After the show we grabbed dinner at a restaurant Lino had recommended, Fonda las Mercedes. Its exposed brick walls, stone arches and wood-beam ceilings were wonderfully lit and enhanced with an interesting collection of art, as well as dozens of mysterious stone spheres that we later learned were naturally formed when ancient lava cooled in a nearby lake. The food was more international than Mexican, but delicious nonetheless and the service was impeccable. Overall we were quite pleased with the recommendation and found it an enjoyable way to end our first day in Morelia.

    La Posada de San Antonio B&B, Morelia

  8. Tupataro, Patzcuaro & Tzintzuntzan- march 8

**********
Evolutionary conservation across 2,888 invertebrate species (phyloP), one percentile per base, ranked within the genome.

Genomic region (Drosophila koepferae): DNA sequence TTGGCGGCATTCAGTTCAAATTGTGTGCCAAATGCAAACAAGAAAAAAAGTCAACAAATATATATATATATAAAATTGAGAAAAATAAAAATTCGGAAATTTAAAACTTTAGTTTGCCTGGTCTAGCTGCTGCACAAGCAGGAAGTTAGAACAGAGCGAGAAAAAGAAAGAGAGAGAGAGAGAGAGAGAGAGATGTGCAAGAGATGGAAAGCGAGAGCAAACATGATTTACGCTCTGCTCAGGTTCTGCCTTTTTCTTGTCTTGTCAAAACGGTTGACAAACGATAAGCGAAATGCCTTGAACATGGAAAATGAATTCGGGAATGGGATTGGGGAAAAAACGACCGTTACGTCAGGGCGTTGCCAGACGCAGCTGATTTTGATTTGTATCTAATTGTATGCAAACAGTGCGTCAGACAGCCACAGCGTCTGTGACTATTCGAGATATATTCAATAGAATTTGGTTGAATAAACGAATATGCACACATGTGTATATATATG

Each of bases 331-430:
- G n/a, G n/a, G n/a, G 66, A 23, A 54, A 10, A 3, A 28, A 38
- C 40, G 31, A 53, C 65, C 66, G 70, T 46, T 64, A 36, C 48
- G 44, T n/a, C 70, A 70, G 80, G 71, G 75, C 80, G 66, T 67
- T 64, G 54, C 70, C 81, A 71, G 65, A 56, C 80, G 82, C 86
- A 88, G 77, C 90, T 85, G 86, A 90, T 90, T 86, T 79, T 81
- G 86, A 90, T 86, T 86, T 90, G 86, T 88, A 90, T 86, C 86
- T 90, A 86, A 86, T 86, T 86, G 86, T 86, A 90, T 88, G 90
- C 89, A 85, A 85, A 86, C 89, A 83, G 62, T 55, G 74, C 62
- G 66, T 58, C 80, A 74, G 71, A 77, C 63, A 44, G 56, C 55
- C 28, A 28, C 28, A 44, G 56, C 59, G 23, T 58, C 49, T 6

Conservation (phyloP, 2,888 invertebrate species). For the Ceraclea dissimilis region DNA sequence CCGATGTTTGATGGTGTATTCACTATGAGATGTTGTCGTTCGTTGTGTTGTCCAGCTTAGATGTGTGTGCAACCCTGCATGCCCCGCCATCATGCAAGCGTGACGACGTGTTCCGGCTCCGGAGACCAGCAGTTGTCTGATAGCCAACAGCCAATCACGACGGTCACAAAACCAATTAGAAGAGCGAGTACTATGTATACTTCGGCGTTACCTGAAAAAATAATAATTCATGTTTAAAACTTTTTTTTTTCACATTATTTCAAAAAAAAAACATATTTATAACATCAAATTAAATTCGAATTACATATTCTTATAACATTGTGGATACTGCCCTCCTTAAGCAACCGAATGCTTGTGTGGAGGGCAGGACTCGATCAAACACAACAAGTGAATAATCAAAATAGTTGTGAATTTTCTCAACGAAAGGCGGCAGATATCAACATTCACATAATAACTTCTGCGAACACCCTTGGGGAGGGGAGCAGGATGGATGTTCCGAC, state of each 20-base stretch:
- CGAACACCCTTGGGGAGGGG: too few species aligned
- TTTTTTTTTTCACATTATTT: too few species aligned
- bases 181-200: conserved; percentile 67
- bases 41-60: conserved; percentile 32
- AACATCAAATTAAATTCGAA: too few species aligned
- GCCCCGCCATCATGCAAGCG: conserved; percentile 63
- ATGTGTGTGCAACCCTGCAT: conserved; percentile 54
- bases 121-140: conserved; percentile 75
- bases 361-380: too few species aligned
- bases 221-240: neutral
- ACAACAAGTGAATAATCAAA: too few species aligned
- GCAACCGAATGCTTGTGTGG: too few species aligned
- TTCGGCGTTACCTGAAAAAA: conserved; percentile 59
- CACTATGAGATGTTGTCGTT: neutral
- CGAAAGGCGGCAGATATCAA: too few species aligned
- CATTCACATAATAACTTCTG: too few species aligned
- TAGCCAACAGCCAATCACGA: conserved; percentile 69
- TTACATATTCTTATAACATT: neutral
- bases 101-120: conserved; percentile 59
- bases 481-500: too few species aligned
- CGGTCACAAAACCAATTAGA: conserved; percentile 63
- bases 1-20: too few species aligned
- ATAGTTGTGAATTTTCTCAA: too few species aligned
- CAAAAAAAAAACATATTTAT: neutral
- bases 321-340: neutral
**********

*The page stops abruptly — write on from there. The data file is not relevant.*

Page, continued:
Lino's cook served up a wonderful breakfast including fresh juice, croissants, fruit and yogurt and tasty chilaquiles. We spent a leisurely hour chatting with Lino before hopping in the car for a final day of touring with Carlos. The tiny village of Tupataro was first on our list. Next to the flowering town square sat a rather ordinary looking colonial church, though once we stepped inside it became imminently less ordinary. Simple white-washed adobe walls and wood-plank floors focused our attention on the gilded altarpiece and colorfully painted wood-panel ceiling. Sometimes called the "Sistine Chapel of the Americas", this 16th century church is very typical for the region. We were the only visitors this morning and the official INHA caretaker gave us a thorough thirty-minute tour of the ceiling which Carlos translated for us. The recently restored scenes depicted the lives of Mary (ex: The Annunciation) and Jesus as well as 33 angels holding the implements of Christ's crucifixion including the cross, a sword, the nails, the shroud, the Holy Grail and even the coins paid for Judas' betrayal. In addition, one of the middle panels portrayed the Last Supper complete with trout from a local lake, a watermelon and a dog - important components of colonial life.